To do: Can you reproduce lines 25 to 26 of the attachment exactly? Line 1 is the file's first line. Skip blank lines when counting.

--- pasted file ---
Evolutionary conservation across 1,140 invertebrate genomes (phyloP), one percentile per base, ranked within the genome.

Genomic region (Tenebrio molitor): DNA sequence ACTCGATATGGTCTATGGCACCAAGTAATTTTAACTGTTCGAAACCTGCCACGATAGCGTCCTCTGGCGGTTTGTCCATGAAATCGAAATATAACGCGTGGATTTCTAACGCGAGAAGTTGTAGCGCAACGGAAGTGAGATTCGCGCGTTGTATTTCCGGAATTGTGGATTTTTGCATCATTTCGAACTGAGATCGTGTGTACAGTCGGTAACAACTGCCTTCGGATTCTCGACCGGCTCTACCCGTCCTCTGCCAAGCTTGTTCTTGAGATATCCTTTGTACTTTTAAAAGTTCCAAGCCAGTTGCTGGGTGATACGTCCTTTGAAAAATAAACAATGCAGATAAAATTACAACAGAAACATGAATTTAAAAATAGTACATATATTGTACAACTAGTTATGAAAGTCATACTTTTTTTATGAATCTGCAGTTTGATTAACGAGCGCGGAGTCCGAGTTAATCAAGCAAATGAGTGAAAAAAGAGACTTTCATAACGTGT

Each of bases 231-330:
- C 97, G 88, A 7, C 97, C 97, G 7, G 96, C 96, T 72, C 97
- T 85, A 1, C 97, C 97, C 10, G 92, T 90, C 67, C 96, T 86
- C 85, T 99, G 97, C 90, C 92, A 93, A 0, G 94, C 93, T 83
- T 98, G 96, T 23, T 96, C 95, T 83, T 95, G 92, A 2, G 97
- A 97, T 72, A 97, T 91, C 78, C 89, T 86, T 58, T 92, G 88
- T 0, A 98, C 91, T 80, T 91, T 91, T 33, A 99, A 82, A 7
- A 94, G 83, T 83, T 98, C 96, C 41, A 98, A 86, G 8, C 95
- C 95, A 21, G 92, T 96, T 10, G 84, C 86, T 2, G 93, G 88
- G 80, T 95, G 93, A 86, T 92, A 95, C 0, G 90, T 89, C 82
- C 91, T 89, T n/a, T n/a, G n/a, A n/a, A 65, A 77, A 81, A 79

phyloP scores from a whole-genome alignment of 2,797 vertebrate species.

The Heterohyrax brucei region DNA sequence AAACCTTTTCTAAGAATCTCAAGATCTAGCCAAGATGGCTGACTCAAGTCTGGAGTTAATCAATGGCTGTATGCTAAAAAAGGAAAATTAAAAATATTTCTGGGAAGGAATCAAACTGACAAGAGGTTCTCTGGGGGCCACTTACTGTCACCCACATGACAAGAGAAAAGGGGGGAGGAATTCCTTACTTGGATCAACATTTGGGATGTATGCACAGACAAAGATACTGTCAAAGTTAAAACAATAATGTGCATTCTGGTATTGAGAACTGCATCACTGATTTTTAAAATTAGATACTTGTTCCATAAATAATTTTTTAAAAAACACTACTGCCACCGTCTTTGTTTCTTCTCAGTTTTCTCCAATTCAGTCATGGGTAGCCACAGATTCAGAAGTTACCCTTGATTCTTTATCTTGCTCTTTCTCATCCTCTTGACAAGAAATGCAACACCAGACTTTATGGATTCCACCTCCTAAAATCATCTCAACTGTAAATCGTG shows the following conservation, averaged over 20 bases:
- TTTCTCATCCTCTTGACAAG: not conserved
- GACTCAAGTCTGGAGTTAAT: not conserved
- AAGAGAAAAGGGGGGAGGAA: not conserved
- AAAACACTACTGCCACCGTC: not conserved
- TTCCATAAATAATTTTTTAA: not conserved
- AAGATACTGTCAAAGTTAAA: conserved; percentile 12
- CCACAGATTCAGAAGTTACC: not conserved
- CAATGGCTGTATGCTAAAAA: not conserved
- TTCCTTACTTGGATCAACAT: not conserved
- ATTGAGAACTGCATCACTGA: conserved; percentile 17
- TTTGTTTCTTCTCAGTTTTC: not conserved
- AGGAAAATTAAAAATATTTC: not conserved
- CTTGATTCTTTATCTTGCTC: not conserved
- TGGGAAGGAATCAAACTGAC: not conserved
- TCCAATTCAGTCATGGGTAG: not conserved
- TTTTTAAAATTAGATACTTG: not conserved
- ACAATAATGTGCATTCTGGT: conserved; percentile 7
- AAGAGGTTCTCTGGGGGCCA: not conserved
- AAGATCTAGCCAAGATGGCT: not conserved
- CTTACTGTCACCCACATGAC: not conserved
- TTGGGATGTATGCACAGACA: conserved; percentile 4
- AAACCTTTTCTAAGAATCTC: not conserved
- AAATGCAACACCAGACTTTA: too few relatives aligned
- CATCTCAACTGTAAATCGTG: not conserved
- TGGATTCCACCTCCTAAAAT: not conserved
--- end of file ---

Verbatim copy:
- ATTGAGAACTGCATCACTGA: conserved; percentile 17
- TTTGTTTCTTCTCAGTTTTC: not conserved